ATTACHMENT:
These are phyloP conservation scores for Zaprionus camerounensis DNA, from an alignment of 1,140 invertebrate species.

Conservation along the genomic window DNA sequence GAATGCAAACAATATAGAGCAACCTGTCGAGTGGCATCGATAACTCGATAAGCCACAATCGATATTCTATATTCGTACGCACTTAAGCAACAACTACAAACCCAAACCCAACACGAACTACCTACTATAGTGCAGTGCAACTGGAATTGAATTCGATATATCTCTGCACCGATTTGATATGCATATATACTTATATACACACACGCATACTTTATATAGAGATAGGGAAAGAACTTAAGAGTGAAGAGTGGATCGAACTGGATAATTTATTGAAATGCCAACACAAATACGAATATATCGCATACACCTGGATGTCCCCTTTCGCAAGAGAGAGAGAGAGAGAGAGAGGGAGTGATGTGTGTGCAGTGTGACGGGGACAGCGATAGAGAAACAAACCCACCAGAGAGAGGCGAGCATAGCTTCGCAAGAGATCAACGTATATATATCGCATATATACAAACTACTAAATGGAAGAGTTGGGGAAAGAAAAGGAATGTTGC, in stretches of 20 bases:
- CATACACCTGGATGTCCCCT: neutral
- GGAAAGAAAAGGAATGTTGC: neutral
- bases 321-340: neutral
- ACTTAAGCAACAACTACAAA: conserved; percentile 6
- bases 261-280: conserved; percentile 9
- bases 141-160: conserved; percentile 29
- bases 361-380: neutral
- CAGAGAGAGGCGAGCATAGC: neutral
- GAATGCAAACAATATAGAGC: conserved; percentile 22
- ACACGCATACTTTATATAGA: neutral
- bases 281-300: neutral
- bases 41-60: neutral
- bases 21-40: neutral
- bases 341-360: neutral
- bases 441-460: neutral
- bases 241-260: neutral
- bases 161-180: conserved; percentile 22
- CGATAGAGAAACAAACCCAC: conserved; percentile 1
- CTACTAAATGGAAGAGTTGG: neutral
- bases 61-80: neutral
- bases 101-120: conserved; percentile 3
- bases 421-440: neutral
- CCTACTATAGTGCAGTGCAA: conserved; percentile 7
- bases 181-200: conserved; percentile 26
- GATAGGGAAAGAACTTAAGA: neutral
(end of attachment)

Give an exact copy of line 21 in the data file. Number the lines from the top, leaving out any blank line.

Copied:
- CTACTAAATGGAAGAGTTGG: neutral